Theses Doctoral

When Human Rights Go Wrong: The Limits of International Human Rights Law in Two Case Studies from the Arab Region

Jallad, Zeina

This dissertation analyzes the limits of international human rights law (IHRL) in the Arab region. It examines two case studies representing opposing ends of the human rights spectrum. The first focuses on Tunisia, understood to be the only democratic and free country in the region, while the second pertains to the occupied Palestinian territories, which continues to endure the longest territorial occupation in modern history.

These two cases illustrate circumstances under which extralegal strategies for diminishing human suffering become not only possible but necessary. In both contexts, arguments rooted in the normative logic of international human rights law have failed and its formal legal and procedural mechanisms have been exhausted. This dissertation seeks to examine precisely the extralegal and sometimes radical logics that have arisen in this new liminal space as alternatives to and complements of the formal structures of IHRL.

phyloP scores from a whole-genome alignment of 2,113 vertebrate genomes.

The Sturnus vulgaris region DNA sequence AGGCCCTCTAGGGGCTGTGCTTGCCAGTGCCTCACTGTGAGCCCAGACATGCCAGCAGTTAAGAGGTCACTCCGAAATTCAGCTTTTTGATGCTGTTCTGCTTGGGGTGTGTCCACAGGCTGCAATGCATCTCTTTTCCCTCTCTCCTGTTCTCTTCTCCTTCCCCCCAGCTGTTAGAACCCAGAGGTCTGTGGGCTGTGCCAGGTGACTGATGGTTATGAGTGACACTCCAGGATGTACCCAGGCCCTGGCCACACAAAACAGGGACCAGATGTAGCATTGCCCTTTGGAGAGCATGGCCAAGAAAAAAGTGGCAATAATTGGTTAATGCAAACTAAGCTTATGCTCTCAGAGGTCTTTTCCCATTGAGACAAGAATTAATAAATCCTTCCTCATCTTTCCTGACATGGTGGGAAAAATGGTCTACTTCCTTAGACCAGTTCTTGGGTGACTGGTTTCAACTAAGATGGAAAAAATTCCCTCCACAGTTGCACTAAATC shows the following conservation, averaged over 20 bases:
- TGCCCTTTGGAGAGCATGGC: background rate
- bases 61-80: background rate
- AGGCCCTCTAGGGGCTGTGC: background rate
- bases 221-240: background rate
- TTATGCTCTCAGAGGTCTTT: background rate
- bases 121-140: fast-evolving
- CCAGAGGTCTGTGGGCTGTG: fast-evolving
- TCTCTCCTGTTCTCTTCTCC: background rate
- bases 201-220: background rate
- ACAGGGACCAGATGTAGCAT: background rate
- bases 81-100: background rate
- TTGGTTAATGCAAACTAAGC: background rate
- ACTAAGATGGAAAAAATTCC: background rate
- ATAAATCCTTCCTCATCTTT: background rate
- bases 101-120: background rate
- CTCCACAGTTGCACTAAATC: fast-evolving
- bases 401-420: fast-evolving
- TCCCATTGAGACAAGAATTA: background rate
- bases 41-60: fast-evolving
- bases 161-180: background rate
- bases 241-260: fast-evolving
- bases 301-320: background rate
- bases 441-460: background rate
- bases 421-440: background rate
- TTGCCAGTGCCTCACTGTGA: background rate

Geographic Areas


  • thumnail for Jallad_columbia_0054D_17040.pdf Jallad_columbia_0054D_17040.pdf application/pdf 1.28 MB Download File

More About This Work

Academic Units
Thesis Advisors
Franke, Katherine M.
J.S.D., Columbia University
Published Here
February 9, 2022